The Future of the Energy Sector - Pillars of Sustainability


July 13, 2022 | Energy Future & Transition

The future of the energy sector is uncertain, but it is important to consider sustainability as a pillar of the industry. With the world's population growing and increasing demand for energy, finding ways to produce and use energy sustainably is essential.

We live in a fossil fuel-powered world. They provide 64% of the global electricity supply and 80% of today’s energy. However, each decade, we face many reasons to reduce our dependence on them.

The most recent example would be the energy crisis of 2021-22 that spread across Asia and Europe. It led to blackouts throughout vital industrial areas and electricity rationing in China. Deserted petrol stations and leaping prices of fossil fuels and natural gas were seen across the UK and Europe.

Some say it was due to the rising growth after the worst COVID-19 pandemic had waned. Others blame the extreme weather that led to increased demand. And now, the Russia-Ukraine crisis brings us to the brink of another energy crisis.

The global energy mix has not seen a difference in composition since 1965. While clean energy sources have been added over the years, the majority of our dependence remains on fossil fuels, which will continue until 2040, according to the U.S. Department of Energy's Energy Information Administration (EIA).

Every ton of greenhouse gas emissions pushes the global temperature to the 1.5 degree Celsius limit. Beyond this, scientists believe it would be difficult to reverse the permanent damages to the Earth through air and water pollution and the socioeconomic impact on the disadvantaged. We are now at a “carbon budget” of 12-15 years - the remaining carbon emissions we are permitted without exceeding the limit.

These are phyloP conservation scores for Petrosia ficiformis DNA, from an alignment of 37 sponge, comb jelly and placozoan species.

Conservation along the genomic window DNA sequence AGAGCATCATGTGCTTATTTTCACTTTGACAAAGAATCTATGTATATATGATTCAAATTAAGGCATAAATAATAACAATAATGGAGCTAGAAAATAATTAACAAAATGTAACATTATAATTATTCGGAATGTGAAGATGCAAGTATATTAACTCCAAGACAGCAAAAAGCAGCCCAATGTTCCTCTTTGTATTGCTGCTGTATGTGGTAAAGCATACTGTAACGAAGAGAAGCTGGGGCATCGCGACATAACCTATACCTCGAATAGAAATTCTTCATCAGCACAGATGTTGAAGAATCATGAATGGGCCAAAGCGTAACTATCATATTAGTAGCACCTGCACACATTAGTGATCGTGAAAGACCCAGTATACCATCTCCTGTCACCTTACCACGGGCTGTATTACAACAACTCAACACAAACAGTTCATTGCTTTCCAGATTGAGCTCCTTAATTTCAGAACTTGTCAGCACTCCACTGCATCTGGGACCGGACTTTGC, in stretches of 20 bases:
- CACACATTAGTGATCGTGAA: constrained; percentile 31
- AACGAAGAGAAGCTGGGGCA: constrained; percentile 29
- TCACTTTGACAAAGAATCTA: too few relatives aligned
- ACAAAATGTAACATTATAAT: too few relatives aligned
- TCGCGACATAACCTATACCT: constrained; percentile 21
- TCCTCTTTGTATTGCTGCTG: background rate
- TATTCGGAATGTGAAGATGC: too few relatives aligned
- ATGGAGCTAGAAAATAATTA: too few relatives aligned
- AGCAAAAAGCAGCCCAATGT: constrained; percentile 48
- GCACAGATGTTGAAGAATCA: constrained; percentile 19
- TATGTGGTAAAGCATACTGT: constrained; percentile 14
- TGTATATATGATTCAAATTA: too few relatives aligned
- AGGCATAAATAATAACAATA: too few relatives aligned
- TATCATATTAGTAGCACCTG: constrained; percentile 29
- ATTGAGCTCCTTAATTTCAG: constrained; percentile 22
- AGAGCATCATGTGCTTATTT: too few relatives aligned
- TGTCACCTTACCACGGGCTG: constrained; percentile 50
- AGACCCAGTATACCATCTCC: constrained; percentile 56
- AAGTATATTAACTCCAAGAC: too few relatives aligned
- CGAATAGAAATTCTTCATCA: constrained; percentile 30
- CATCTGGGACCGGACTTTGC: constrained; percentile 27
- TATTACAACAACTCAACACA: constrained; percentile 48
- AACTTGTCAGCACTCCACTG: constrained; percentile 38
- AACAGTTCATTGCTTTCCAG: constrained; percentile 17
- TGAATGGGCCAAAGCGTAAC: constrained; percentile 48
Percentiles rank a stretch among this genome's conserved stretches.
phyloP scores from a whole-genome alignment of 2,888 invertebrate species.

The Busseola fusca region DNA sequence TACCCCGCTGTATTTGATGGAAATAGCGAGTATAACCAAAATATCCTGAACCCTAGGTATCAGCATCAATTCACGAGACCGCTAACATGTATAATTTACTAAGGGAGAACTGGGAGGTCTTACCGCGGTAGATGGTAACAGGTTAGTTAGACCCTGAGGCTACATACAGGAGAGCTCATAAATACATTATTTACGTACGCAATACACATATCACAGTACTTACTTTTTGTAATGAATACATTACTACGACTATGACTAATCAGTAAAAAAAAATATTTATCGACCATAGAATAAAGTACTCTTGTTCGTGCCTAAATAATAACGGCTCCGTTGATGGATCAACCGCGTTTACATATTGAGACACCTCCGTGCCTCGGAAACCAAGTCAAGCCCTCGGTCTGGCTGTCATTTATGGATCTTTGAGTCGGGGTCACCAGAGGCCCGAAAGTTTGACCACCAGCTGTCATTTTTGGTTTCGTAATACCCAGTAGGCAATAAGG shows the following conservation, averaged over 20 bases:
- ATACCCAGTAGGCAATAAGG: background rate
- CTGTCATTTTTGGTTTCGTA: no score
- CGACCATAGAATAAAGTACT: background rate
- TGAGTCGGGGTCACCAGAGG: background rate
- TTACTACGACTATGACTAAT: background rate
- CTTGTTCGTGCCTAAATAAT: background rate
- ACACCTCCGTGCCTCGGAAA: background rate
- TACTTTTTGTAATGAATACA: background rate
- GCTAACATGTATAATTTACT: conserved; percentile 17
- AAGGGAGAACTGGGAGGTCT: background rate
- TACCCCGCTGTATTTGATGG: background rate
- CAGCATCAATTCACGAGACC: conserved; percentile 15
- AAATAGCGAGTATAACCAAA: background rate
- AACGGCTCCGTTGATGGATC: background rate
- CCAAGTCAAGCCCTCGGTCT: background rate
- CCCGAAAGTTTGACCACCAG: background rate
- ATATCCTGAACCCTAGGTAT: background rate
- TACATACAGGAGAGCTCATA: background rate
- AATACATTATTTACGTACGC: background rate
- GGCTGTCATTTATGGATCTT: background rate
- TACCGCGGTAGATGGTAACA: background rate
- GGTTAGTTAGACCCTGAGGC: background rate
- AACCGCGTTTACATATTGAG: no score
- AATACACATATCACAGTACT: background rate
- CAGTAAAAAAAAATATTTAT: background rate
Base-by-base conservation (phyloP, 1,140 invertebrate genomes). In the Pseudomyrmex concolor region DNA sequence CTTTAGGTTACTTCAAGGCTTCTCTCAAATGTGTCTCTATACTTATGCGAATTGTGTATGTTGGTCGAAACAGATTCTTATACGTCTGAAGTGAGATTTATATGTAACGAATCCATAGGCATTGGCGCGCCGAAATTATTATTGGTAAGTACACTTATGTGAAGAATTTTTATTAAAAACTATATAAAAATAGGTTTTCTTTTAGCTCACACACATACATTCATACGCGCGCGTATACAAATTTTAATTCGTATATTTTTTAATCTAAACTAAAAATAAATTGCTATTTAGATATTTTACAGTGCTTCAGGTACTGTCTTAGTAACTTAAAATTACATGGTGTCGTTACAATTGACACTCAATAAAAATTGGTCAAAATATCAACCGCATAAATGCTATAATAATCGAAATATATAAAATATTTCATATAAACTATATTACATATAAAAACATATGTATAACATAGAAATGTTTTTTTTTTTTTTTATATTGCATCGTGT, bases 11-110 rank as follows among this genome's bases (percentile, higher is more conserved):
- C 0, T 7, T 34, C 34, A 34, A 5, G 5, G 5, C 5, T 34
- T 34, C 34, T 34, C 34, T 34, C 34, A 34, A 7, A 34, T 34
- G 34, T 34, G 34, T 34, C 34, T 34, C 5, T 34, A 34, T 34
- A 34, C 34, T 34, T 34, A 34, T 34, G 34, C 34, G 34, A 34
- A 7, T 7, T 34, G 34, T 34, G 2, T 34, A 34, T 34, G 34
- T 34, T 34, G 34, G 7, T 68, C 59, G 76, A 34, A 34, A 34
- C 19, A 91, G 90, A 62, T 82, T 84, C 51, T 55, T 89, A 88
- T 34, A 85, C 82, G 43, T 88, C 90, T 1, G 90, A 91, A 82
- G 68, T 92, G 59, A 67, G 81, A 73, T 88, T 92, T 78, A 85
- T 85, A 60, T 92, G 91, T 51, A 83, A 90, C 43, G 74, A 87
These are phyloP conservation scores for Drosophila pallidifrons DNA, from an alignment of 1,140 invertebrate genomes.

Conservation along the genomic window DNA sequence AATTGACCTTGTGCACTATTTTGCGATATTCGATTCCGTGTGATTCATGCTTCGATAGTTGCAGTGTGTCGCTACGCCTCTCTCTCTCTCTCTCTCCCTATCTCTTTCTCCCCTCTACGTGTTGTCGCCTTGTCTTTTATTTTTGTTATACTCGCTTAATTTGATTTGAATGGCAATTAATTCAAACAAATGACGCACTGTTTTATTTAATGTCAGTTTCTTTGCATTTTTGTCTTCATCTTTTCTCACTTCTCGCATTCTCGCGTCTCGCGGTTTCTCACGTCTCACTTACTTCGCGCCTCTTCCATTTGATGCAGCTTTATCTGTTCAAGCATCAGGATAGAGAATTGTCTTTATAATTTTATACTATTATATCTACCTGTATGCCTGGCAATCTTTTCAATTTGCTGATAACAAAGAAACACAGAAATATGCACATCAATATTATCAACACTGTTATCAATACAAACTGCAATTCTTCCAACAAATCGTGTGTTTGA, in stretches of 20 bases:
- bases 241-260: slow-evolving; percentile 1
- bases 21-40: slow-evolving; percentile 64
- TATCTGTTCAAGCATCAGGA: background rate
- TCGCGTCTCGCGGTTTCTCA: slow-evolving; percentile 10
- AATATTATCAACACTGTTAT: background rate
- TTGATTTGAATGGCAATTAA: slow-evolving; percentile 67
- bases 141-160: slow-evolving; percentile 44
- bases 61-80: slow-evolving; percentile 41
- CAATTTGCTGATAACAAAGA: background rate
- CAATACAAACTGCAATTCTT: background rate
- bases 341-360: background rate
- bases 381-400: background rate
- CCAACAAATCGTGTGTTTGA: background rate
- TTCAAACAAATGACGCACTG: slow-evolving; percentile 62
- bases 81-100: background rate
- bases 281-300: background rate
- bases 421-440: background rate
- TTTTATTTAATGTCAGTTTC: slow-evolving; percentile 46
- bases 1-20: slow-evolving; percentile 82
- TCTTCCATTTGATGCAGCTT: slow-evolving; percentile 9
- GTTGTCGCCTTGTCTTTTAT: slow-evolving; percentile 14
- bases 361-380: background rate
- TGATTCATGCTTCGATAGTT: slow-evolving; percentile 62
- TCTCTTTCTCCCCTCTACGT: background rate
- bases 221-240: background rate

So, where do we go from here?

Influencing Factors

In the last century, the Earth has undergone tremendous change due to deepening industrialization and urbanization trends as energy demands increase. Given the rising population (expected to reach 9.7 billion by 2050) and modern living standards, this is set to rise even further. As cities grow, the answers to food, water, and energy security questions lie in proactively reaching out for sustainable energy sources.

This is where renewable energy sources have an important role, mainly due to their contribution to decarbonization efforts since they diversify the existing energy sources, reduce pollution, and ease energy poverty while promoting “green economic growth.”

The UN believes that governments must identify the balance between economic growth and energy security to achieve economic growth in the new age. Current predictions state that doubling the share of renewables in energy production by 2030 can increase world GDP by 1.1% and global welfare by 3.7%.